Forever and ever, amen

I will praise you forever for what you have done. Psalm 52:9

Do you think about what will happen when this life is over? If Christ returns to snatch the church outta here before you finish reading this, would you – just a teeny bit – want to ask Him, “What took you so long?” I do – and I would (just a teeny bit).

Jesus’ return can’t come too quickly for me – I’m ready. I’ve taken to driving without my cruise control on so that, in the event He comes while I’m on the road, my car won’t go careening down the interstate unmanned at 65 miles an hour. I even made my sister promise to swing by here on the way up so we can go together.

There is definitely nothing holding me here. Maybe it’s an age-related thing. (Not that I’m all that decrepit – yet.)

I recall having dinner a few months ago with some 50-somethings and a 21-year-old. As everyone at the table was a Christian, conversation turned to spiritual matters during dessert. And since, at the time, the U.S. was mired in some embarrassing political stand-off or economic crisis or international scandal or the other with no relief on the horizon, the unanimous sentiment was that the Lord’s return couldn’t come soon enough.

With one abstention: the 21-year-old, who kind of gave an “I want to have my cake and eat it, too” response.

This (relative) youngster is a Christian and is prepared to meet Jesus in the air when the time comes, but is also looking forward to finishing college, starting a family, and embarking on a dream career.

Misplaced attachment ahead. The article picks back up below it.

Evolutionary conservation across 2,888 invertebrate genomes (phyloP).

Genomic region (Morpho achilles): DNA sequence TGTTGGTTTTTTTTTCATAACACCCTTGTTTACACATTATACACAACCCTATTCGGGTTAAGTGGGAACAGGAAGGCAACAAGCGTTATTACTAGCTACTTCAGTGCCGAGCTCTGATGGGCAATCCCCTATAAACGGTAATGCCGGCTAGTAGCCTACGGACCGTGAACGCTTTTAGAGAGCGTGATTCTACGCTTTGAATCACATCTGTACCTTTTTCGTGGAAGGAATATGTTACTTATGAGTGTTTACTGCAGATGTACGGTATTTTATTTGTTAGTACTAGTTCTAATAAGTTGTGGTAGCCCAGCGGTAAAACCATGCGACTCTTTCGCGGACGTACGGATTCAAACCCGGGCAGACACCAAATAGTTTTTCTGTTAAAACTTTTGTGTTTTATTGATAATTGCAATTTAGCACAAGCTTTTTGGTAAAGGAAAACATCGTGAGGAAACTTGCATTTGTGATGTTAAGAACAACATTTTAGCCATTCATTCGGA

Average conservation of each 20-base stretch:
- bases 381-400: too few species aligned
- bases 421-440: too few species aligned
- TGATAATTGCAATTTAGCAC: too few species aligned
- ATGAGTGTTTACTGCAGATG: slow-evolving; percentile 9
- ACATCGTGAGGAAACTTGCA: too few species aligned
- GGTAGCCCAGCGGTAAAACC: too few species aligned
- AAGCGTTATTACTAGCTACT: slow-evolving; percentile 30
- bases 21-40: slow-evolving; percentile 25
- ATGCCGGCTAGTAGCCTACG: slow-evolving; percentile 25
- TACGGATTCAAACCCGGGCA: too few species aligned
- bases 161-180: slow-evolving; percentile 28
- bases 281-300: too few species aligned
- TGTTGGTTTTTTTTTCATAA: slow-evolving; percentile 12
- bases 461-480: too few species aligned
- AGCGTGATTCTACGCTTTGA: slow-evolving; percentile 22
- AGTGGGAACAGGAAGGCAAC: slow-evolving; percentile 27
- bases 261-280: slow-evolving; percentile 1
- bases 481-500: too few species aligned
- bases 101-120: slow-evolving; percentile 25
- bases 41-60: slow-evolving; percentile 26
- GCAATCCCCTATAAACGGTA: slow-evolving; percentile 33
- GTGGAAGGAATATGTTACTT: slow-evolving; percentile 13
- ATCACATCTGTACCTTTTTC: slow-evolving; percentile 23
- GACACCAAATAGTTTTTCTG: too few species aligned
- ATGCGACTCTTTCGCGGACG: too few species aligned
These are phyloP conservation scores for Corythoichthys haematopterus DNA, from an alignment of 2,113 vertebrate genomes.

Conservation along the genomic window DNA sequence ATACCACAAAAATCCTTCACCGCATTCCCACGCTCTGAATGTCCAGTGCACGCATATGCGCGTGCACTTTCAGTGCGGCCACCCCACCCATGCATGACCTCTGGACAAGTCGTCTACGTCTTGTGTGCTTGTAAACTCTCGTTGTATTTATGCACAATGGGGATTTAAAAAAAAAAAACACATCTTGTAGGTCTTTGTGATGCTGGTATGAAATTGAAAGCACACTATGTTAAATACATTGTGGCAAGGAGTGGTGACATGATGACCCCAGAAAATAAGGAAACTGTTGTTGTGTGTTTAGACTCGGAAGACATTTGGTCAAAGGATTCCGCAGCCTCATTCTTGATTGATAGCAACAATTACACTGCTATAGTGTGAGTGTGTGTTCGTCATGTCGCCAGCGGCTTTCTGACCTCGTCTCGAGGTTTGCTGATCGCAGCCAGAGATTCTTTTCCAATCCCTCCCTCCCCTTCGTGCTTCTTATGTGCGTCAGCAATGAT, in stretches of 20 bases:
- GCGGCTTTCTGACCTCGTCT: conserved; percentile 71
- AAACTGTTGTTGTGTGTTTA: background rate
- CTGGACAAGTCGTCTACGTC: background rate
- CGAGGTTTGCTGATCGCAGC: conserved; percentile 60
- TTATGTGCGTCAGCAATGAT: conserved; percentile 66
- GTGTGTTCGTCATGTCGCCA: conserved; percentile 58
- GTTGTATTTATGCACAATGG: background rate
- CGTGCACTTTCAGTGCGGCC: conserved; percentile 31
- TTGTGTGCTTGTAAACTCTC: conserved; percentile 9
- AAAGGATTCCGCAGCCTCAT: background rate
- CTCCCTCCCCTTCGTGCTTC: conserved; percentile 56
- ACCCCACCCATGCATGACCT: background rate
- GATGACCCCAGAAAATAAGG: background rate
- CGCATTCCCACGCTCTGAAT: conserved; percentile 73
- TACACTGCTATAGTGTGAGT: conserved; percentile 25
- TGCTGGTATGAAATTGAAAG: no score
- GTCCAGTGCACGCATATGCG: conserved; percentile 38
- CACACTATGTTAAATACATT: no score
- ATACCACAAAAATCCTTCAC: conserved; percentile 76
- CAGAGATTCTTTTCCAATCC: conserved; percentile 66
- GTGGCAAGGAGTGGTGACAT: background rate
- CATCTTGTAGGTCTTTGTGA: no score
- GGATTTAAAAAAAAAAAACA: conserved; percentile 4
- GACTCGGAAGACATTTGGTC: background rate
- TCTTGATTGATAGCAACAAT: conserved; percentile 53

And I get all that, especially from one too young to have experienced high cholesterol and creaky joints or the hopes of just going quietly one night before some dread, painful malady has you in its grip. Possibilities for the future look bright when you’re 21.

So, yea – maybe it’s age-related. On the other hand, maybe it’s that I’ve studied God’s word enough and followed current events enough to know that the future isn’t going to be all that bright. Just as Jesus predicted in Matthew 24:12:

“Because of the increase of wickedness, the love of most will grow cold.”

Look around. In the U.S. alone, violence, greed, deceit, and sexual immorality are on the rise. In other parts of the world Christians are being persecuted – even murdered – in record numbers.

With more of “the increase of wickedness” to look forward to, who wouldn’t want to be done with this world and on to the next? (Except maybe those adding to that increase…)

Most likely, though, this fascination with the next life has little to do with age or the condition of the world and a lot to do with what Solomon wrote in Ecclesiastes 3:11 when he said:

He has also set eternity in the human heart…